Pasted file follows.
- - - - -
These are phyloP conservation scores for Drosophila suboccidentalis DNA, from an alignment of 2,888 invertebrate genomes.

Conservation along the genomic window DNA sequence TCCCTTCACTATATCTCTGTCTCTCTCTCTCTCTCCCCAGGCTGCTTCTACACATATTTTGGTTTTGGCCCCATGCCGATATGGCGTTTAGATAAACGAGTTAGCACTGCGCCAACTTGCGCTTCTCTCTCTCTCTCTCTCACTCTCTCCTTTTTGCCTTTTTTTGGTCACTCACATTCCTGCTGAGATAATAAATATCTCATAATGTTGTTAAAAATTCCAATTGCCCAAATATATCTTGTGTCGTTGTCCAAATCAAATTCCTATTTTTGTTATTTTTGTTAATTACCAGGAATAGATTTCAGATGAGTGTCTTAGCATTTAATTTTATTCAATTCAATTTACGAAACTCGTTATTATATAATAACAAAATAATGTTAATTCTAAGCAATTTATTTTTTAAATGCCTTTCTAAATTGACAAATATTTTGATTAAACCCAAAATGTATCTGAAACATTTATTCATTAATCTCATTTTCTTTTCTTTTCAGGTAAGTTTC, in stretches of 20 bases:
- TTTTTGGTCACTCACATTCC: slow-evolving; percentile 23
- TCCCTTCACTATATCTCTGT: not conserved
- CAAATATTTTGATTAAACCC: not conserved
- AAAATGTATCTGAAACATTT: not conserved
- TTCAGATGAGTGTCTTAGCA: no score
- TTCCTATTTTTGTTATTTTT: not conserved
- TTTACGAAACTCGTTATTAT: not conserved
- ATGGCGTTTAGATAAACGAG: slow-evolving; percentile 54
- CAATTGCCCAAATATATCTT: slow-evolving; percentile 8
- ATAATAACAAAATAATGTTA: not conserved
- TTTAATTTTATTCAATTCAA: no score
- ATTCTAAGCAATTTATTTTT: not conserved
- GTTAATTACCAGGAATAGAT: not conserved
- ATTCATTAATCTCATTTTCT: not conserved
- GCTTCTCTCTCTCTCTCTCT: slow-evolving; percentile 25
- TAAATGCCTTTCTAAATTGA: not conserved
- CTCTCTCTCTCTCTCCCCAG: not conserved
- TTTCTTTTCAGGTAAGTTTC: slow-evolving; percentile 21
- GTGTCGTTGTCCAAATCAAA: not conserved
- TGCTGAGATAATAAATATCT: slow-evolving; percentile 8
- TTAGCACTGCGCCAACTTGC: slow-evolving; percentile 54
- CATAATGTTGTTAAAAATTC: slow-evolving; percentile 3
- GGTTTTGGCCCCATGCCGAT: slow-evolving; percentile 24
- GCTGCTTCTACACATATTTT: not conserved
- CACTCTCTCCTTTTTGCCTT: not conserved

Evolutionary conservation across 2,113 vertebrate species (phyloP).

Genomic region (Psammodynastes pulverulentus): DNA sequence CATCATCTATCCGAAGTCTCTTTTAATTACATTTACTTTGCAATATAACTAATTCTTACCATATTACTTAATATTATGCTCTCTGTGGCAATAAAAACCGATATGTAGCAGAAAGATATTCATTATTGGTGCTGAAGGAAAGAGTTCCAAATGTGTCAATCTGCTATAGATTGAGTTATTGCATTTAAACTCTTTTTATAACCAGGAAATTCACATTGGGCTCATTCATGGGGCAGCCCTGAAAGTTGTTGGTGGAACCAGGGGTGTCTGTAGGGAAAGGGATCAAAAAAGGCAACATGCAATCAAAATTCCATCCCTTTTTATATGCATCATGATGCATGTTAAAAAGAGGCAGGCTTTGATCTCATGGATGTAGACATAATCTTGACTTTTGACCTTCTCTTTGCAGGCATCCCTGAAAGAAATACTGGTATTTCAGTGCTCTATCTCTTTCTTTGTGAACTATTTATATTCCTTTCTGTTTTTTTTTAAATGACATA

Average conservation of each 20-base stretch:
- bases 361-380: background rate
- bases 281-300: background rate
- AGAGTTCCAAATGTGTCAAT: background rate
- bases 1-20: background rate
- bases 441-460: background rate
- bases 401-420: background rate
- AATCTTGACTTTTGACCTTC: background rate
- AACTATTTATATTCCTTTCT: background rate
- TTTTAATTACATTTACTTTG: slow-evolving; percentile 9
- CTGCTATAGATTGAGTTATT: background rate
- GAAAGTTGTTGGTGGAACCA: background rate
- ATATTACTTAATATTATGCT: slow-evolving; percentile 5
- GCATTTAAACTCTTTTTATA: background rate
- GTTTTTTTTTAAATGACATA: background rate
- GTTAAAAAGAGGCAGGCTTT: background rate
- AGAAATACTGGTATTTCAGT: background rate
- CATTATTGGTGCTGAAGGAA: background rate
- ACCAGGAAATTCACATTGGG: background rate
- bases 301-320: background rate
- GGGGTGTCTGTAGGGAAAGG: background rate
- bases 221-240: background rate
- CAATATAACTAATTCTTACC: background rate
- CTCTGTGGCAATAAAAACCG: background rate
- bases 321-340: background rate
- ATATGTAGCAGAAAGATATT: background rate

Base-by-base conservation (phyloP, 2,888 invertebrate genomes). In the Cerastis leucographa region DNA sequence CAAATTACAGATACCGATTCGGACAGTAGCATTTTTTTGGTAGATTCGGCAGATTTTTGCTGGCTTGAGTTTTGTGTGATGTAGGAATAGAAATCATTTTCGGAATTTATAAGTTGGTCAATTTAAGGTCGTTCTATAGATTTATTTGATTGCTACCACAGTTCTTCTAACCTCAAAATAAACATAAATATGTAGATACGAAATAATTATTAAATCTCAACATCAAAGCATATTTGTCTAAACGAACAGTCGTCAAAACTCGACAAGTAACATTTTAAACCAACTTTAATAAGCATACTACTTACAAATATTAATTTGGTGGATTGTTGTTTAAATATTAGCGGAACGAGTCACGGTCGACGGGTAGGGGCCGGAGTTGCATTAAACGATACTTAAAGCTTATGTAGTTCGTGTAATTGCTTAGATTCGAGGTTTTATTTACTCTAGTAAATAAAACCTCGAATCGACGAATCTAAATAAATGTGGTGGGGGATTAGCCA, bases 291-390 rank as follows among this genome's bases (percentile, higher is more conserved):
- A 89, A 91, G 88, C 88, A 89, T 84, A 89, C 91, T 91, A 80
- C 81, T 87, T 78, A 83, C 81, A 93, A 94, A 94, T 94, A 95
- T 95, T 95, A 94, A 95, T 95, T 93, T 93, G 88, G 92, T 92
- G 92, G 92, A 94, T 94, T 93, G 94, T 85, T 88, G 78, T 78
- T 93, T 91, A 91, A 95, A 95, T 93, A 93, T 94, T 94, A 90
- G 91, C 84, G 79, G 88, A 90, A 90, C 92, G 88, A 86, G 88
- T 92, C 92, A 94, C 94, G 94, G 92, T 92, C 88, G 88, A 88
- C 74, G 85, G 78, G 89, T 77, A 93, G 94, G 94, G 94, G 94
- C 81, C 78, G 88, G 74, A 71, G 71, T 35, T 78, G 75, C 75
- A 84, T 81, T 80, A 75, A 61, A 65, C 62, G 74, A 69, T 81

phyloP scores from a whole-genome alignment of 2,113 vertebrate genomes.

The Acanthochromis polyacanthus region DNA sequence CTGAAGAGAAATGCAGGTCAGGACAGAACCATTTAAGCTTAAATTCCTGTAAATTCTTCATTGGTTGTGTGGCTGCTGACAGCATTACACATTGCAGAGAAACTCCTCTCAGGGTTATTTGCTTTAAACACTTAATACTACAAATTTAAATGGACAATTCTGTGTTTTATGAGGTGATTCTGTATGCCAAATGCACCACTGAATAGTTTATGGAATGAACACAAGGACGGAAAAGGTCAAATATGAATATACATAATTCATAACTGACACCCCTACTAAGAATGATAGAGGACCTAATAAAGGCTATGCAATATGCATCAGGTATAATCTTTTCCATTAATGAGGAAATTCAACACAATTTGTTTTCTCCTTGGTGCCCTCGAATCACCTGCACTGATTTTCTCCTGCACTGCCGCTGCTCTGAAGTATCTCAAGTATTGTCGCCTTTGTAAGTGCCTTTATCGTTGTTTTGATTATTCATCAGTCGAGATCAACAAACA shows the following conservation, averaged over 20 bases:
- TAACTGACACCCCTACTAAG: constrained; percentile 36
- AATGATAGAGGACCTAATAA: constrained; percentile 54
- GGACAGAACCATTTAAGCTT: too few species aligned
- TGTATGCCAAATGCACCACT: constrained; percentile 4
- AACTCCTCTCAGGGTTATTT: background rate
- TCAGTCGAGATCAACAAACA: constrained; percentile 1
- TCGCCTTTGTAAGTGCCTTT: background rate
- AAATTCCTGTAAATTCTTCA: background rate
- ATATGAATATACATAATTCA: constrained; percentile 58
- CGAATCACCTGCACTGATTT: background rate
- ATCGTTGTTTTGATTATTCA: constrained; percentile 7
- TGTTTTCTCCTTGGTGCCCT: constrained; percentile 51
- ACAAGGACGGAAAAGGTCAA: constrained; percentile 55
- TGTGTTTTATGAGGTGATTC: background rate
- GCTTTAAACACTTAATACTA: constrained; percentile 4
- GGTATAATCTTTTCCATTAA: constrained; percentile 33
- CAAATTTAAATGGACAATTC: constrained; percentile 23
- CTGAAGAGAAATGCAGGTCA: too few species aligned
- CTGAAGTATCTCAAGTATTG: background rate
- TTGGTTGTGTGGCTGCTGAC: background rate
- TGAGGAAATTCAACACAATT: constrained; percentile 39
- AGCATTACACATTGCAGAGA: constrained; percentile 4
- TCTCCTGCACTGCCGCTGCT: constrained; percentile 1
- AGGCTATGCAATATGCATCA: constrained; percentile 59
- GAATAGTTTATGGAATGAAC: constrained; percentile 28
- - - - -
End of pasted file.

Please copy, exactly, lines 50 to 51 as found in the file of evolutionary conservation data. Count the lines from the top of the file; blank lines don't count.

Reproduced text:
- GGGGTGTCTGTAGGGAAAGG: background rate
- bases 221-240: background rate